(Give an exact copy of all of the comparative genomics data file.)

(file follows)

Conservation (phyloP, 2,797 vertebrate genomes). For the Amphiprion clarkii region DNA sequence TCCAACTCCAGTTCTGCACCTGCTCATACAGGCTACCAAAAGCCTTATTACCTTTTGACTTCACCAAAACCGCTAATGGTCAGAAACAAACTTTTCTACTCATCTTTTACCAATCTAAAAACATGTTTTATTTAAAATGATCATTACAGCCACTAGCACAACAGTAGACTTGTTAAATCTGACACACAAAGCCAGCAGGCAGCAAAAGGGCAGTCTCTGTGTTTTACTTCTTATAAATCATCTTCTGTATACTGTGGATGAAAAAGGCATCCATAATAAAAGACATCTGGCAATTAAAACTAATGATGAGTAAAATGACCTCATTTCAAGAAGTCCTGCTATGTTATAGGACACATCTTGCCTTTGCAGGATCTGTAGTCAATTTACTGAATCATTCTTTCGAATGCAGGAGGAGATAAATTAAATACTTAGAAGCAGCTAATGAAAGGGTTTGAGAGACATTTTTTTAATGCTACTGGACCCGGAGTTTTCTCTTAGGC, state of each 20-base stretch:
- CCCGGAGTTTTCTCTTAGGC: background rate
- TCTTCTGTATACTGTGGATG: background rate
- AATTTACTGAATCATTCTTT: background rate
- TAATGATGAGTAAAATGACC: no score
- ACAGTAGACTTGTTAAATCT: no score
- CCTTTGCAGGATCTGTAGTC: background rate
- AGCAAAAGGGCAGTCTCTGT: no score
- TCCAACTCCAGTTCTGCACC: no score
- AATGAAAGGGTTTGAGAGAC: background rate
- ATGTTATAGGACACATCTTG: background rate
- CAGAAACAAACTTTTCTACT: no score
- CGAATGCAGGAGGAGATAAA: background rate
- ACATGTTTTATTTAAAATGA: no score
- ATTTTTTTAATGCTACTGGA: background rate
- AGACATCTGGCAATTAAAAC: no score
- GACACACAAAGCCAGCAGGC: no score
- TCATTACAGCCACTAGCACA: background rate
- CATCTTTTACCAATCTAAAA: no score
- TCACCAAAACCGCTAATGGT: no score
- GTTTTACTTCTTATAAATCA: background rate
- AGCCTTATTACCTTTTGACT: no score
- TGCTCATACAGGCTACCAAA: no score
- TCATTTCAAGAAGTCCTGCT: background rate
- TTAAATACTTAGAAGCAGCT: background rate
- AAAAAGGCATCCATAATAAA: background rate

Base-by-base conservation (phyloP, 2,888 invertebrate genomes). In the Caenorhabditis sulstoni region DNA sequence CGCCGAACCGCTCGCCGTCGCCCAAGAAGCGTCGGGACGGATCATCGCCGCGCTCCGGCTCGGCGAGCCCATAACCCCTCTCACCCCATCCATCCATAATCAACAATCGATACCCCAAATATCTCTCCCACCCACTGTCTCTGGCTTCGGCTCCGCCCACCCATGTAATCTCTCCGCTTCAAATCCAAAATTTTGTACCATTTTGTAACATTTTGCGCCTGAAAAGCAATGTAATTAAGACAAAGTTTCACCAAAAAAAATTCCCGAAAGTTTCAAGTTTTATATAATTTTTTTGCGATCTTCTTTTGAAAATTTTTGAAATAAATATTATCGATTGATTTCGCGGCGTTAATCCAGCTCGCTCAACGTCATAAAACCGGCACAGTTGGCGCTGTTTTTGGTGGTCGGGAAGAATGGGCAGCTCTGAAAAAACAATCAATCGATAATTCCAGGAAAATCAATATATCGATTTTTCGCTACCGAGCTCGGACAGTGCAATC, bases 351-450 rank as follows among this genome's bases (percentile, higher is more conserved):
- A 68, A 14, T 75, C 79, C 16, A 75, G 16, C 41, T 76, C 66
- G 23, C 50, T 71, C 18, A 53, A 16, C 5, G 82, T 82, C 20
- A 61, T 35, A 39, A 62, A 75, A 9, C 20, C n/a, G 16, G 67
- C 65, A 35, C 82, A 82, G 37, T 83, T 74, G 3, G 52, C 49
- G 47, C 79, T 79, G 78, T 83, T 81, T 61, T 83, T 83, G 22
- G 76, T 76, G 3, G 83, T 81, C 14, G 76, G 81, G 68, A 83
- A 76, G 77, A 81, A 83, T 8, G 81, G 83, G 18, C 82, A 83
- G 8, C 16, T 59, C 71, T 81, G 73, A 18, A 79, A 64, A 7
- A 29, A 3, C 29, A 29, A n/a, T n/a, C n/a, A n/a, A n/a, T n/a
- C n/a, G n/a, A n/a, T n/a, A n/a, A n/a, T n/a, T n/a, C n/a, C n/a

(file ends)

Conservation (phyloP, 2,797 vertebrate genomes). For the Amphiprion clarkii region DNA sequence TCCAACTCCAGTTCTGCACCTGCTCATACAGGCTACCAAAAGCCTTATTACCTTTTGACTTCACCAAAACCGCTAATGGTCAGAAACAAACTTTTCTACTCATCTTTTACCAATCTAAAAACATGTTTTATTTAAAATGATCATTACAGCCACTAGCACAACAGTAGACTTGTTAAATCTGACACACAAAGCCAGCAGGCAGCAAAAGGGCAGTCTCTGTGTTTTACTTCTTATAAATCATCTTCTGTATACTGTGGATGAAAAAGGCATCCATAATAAAAGACATCTGGCAATTAAAACTAATGATGAGTAAAATGACCTCATTTCAAGAAGTCCTGCTATGTTATAGGACACATCTTGCCTTTGCAGGATCTGTAGTCAATTTACTGAATCATTCTTTCGAATGCAGGAGGAGATAAATTAAATACTTAGAAGCAGCTAATGAAAGGGTTTGAGAGACATTTTTTTAATGCTACTGGACCCGGAGTTTTCTCTTAGGC, state of each 20-base stretch:
- CCCGGAGTTTTCTCTTAGGC: background rate
- TCTTCTGTATACTGTGGATG: background rate
- AATTTACTGAATCATTCTTT: background rate
- TAATGATGAGTAAAATGACC: no score
- ACAGTAGACTTGTTAAATCT: no score
- CCTTTGCAGGATCTGTAGTC: background rate
- AGCAAAAGGGCAGTCTCTGT: no score
- TCCAACTCCAGTTCTGCACC: no score
- AATGAAAGGGTTTGAGAGAC: background rate
- ATGTTATAGGACACATCTTG: background rate
- CAGAAACAAACTTTTCTACT: no score
- CGAATGCAGGAGGAGATAAA: background rate
- ACATGTTTTATTTAAAATGA: no score
- ATTTTTTTAATGCTACTGGA: background rate
- AGACATCTGGCAATTAAAAC: no score
- GACACACAAAGCCAGCAGGC: no score
- TCATTACAGCCACTAGCACA: background rate
- CATCTTTTACCAATCTAAAA: no score
- TCACCAAAACCGCTAATGGT: no score
- GTTTTACTTCTTATAAATCA: background rate
- AGCCTTATTACCTTTTGACT: no score
- TGCTCATACAGGCTACCAAA: no score
- TCATTTCAAGAAGTCCTGCT: background rate
- TTAAATACTTAGAAGCAGCT: background rate
- AAAAAGGCATCCATAATAAA: background rate

Base-by-base conservation (phyloP, 2,888 invertebrate genomes). In the Caenorhabditis sulstoni region DNA sequence CGCCGAACCGCTCGCCGTCGCCCAAGAAGCGTCGGGACGGATCATCGCCGCGCTCCGGCTCGGCGAGCCCATAACCCCTCTCACCCCATCCATCCATAATCAACAATCGATACCCCAAATATCTCTCCCACCCACTGTCTCTGGCTTCGGCTCCGCCCACCCATGTAATCTCTCCGCTTCAAATCCAAAATTTTGTACCATTTTGTAACATTTTGCGCCTGAAAAGCAATGTAATTAAGACAAAGTTTCACCAAAAAAAATTCCCGAAAGTTTCAAGTTTTATATAATTTTTTTGCGATCTTCTTTTGAAAATTTTTGAAATAAATATTATCGATTGATTTCGCGGCGTTAATCCAGCTCGCTCAACGTCATAAAACCGGCACAGTTGGCGCTGTTTTTGGTGGTCGGGAAGAATGGGCAGCTCTGAAAAAACAATCAATCGATAATTCCAGGAAAATCAATATATCGATTTTTCGCTACCGAGCTCGGACAGTGCAATC, bases 351-450 rank as follows among this genome's bases (percentile, higher is more conserved):
- A 68, A 14, T 75, C 79, C 16, A 75, G 16, C 41, T 76, C 66
- G 23, C 50, T 71, C 18, A 53, A 16, C 5, G 82, T 82, C 20
- A 61, T 35, A 39, A 62, A 75, A 9, C 20, C n/a, G 16, G 67
- C 65, A 35, C 82, A 82, G 37, T 83, T 74, G 3, G 52, C 49
- G 47, C 79, T 79, G 78, T 83, T 81, T 61, T 83, T 83, G 22
- G 76, T 76, G 3, G 83, T 81, C 14, G 76, G 81, G 68, A 83
- A 76, G 77, A 81, A 83, T 8, G 81, G 83, G 18, C 82, A 83
- G 8, C 16, T 59, C 71, T 81, G 73, A 18, A 79, A 64, A 7
- A 29, A 3, C 29, A 29, A n/a, T n/a, C n/a, A n/a, A n/a, T n/a
- C n/a, G n/a, A n/a, T n/a, A n/a, A n/a, T n/a, T n/a, C n/a, C n/a